Optofluidic cell manipulation for a biological microbeam
Department of Mechanical Engineering, Columbia University, New York, New York 10027, USA.The Review of scientific instruments (Impact Factor: 1.61). 02/2013; 84(1):014301. DOI: 10.1063/1.4774043
This paper describes the fabrication and integration of light-induced dielectrophoresis for cellular manipulation in biological microbeams. An optoelectronic tweezers (OET) cellular manipulation platform was designed, fabricated, and tested at Columbia University's Radiological Research Accelerator Facility (RARAF). The platform involves a light induced dielectrophoretic surface and a microfluidic chamber with channels for easy input and output of cells. The electrical conductivity of the particle-laden medium was optimized to maximize the dielectrophoretic force. To experimentally validate the operation of the OET device, we demonstrate UV-microspot irradiation of cells containing green fluorescent protein (GFP) tagged DNA single-strand break repair protein, targeted in suspension. We demonstrate the optofluidic control of single cells and groups of cells before, during, and after irradiation. The integration of optofluidic cellular manipulation into a biological microbeam enhances the facility's ability to handle non-adherent cells such as lymphocytes. To the best of our knowledge, this is the first time that OET cell handling is successfully implemented in a biological microbeam.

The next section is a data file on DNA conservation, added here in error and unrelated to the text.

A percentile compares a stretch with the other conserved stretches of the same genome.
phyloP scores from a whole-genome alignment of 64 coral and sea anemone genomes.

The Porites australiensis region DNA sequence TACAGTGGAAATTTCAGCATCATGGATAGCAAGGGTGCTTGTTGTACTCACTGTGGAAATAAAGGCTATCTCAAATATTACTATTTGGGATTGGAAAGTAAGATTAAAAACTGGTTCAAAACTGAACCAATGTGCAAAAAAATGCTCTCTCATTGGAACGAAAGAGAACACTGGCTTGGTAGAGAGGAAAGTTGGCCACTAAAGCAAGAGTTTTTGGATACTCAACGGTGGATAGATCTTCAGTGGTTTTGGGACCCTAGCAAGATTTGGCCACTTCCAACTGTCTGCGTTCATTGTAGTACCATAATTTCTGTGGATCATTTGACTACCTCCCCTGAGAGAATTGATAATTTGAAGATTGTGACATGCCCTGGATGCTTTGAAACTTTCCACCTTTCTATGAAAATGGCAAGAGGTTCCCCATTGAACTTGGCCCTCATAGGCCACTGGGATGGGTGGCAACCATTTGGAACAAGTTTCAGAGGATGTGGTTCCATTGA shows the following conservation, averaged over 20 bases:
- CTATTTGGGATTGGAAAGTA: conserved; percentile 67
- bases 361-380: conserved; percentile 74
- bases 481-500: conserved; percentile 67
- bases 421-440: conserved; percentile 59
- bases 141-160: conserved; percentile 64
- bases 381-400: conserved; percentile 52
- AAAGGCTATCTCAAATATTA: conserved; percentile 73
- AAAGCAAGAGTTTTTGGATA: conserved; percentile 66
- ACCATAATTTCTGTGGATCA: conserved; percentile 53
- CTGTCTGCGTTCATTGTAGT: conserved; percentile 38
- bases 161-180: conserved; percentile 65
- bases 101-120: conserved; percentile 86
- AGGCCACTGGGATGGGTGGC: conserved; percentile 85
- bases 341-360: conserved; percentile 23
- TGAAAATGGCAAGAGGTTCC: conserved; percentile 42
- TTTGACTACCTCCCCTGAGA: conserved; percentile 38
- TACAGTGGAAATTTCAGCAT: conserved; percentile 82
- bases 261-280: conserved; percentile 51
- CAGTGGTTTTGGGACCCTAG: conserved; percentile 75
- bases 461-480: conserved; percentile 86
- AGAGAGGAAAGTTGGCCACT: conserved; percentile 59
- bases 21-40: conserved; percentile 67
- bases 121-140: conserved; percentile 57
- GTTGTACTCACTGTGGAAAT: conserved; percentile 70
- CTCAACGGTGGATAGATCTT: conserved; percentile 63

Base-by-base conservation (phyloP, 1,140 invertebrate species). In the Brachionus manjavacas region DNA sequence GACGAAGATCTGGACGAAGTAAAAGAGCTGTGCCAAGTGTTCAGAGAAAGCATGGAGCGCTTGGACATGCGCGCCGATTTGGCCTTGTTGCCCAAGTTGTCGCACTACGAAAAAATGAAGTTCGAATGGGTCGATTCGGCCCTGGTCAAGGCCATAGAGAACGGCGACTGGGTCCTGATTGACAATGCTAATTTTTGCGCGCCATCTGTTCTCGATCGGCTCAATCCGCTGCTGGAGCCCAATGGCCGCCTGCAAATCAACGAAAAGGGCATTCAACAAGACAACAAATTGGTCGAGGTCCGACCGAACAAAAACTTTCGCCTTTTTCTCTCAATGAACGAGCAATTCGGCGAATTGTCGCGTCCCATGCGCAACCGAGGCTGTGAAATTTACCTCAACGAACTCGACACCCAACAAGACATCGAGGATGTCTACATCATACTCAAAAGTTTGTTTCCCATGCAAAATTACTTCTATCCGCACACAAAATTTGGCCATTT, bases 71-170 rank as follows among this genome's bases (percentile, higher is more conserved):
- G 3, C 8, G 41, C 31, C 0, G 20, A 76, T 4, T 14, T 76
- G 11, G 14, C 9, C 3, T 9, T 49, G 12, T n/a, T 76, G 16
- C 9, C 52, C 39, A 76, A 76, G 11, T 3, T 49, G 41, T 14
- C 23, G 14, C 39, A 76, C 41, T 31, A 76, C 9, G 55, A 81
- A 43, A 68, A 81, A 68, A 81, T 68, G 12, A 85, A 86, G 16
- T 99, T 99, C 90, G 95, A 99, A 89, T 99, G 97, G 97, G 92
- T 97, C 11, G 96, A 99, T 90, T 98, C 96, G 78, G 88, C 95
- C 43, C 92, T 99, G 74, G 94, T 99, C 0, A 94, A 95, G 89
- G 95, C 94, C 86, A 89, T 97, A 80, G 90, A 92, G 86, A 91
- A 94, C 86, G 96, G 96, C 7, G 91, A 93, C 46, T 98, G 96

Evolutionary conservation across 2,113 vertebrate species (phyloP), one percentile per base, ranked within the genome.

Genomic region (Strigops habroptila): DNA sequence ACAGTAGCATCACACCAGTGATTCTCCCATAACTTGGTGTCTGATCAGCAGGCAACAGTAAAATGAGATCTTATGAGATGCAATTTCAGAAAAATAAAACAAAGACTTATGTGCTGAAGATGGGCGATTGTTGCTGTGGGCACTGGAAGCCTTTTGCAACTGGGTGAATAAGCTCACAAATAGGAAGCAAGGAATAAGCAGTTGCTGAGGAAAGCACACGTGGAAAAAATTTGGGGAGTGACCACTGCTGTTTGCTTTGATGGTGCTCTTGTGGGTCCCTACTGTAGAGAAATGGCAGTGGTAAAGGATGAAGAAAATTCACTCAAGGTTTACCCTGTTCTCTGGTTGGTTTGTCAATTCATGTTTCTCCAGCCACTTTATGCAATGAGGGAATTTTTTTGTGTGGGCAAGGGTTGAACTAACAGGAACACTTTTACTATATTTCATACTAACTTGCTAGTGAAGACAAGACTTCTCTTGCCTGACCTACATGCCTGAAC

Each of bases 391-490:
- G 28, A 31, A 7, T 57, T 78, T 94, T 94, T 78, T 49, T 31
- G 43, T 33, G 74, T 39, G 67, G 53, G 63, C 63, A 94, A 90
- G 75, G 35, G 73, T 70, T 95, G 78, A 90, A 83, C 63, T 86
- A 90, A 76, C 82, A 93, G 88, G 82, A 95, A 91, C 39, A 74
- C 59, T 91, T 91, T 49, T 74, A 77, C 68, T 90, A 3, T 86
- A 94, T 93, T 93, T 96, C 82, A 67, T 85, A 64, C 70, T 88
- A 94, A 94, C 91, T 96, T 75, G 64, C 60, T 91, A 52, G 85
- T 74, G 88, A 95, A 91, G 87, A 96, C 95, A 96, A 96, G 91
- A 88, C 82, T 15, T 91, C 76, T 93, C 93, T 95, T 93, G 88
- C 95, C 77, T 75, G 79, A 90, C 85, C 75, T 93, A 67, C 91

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ABSTRACT: An acoustic-based method for manipulating particles using phase-shifting is demonstrated. The location of the pressure node was changed simply by adjusting the phase difference (phase-shift) applied to the two interdigital transducers in the design. As a result, polystyrene particles of 5 μm diameter trapped in the pressure node were manipulated laterally across the microchannel fabricated. The lateral particle displacement from −72.5 μm to 73.1 μm along the x-direction was accomplished by varying the phase-shift with a range of −180° to 180°. In this paper, the particle displacement as a function of the phase-shift of SAW was obtained experimentally and close agreement with the theoretical prediction of the particle position was demonstrated.Sensors and Actuators A Physical 03/2014; 207:39–42. DOI:10.1016/j.sna.2013.12.020 · 1.90 Impact Factor
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ABSTRACT: Noncontact robotic particle grippers with trapping, manipulation, and release functions are highly desired in cell biology and microfluidics. Optoelectric techniques combine optical and electrokinetic effects to create thousands of such individually addressable traps. By projecting reconfigurable light patterns, these techniques can concentrate molecules, as well as manipulate, sort, and electroporate cells in a programmable manner. We describe the underlying physical mechanisms and discuss applications in biology and future prospects of these devices.Trends in Biotechnology 07/2014; 32(8). DOI:10.1016/j.tibtech.2014.06.002 · 11.96 Impact Factor
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